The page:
So we've talked about composing your shots
. We've talked about "the line"
. We've talk about how your camera works
. We're doing a pretty good job of flying through the basics of film making. It's important to note that Im giving you the Cliffs Notes
version. You could spend (and probably should) a lot more time on all of this stuff, but if you follow these teachings you'll be a better film maker.
So our last lesson regarding fundamentals is about story structure. After this we can get into some more exciting things.
On to story. Every Story has three parts. EVERY STORY. You can try to refute this and you will fail. If you believe you have an exception to this feel free to post it below. In simple terms the three parts, or acts, are: the beginning, the middle and the end.
Within these three acts there are specific events that happen. These events are: the inciting incident, plot point one, the midpoint, plot point two, the climax, and the resolution.
The average feature length film is between 90 and 120 minutes. To explain these concepts let's apply them to a 2 hour movie (120 minutes).
Here's how this would break down...
Our 120 minute movie begins. Somewhere in the first 15 minutes we have the inciting incident. The inciting incident is what sets our story in motion. Our main character, Luke Skywalker, lives with his aunt and uncle in a the middle of a desert. Hey buys some droids and while cleaning one of them, R2D2, he discovers a secret message from Princess Leia. She is in trouble and needs help. That is the inciting incident... Why? Because it sets the story in motion. Without discovering the message Luke would have gone about his life. So, bottom line, the inciting incident is what sets the story into motion.
So Luke finds the message from Leia and decides to look for Ben Kenobi. Luke finds Ben. Ben encourages Luke to join him in rescuing Leia. Luke refuses and heads back to his aunt and uncle's place only to find they've been killed by the empire. This is plot point one. It happens at about 30 minutes into the film (or at 1/4 of the total length). So what is a plot point? Plot point one is a point of no return for your character. Once plot point one happens the main character cannot return to the way his life was.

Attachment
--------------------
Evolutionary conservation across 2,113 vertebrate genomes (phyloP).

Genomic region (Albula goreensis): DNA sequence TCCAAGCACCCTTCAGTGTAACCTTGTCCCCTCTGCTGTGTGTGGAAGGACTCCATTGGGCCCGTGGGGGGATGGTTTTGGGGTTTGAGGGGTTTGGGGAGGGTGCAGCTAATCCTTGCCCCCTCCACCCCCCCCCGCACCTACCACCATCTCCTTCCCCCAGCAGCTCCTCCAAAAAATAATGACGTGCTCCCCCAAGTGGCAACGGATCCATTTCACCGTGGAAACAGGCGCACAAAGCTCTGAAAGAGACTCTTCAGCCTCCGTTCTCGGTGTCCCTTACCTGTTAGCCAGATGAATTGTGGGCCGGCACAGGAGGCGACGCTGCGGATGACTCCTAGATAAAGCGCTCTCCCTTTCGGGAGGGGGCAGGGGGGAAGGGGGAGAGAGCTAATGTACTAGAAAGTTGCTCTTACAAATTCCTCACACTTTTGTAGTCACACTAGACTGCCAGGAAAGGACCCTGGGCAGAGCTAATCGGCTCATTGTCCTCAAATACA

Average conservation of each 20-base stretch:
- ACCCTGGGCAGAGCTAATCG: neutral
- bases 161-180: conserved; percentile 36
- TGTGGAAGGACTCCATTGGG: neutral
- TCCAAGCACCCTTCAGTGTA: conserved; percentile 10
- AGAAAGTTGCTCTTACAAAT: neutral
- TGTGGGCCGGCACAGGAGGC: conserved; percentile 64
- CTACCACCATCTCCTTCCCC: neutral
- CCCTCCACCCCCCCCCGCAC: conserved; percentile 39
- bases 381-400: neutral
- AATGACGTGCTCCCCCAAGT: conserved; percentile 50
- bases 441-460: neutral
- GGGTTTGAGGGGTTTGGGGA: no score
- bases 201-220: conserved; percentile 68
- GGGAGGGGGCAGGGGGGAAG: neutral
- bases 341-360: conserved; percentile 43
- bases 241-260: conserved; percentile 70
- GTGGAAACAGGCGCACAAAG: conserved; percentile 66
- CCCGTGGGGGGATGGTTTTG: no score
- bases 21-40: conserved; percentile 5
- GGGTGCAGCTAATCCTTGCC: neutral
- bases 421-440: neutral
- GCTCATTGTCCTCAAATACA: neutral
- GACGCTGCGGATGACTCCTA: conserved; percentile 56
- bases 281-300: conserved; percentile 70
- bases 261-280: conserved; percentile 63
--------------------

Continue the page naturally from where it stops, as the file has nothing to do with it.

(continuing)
Luke decides to join Ben. They gain passage to the Death Star to rescue Leia. At about an hour into the film (the midpoint), Luke, Leia, Chewbacca and Han Solo are trapped in the Death Star garbage press. They're about to be crushed to death. To make matters worse there's a monster in the trash compactor with them. This is the midpoint. The midpoint is the point at which your character is at their lowest low. They are on the brink of death. Every great story has a midpoint and in many great stories the main character is at their lowest low at the midpoint.
Luke and team escape death and the Death Star, but just as they are about to leave Luke witnesses the death of Ben at the hands of Darth Vader. This is plot point two. Why? Because once again, we cannot go back. Ben is dead. Luke most move on.
The climax comes when Luke and the rebels plan an execute the destruction of the Death Star. The climax always comes after plot point two and always represents the height of the main character's struggle. The main character has chosen to fight and this MUST be a big fight. If your climax is not the highest point of action in your story then you've messed up. If you aren't shooting an action or horror film, if there is not a monster or evil villain you still need a climax. In the case of a romantic comedy this is usually where the leading man barges into the wedding to declare his love to the bride just before she says I do.
Finally we have the resolution. Luke and team return from a successful mission to be awarded medals by Princess Leia. The Death Star is destroyed and the Rebels have their victory... For now.
To recap, here's how it breaks down....
If you have any questions about structure I'd love to hear them. There is plenty more to learn about screenwriting, but this is the back bone to any good screenplay.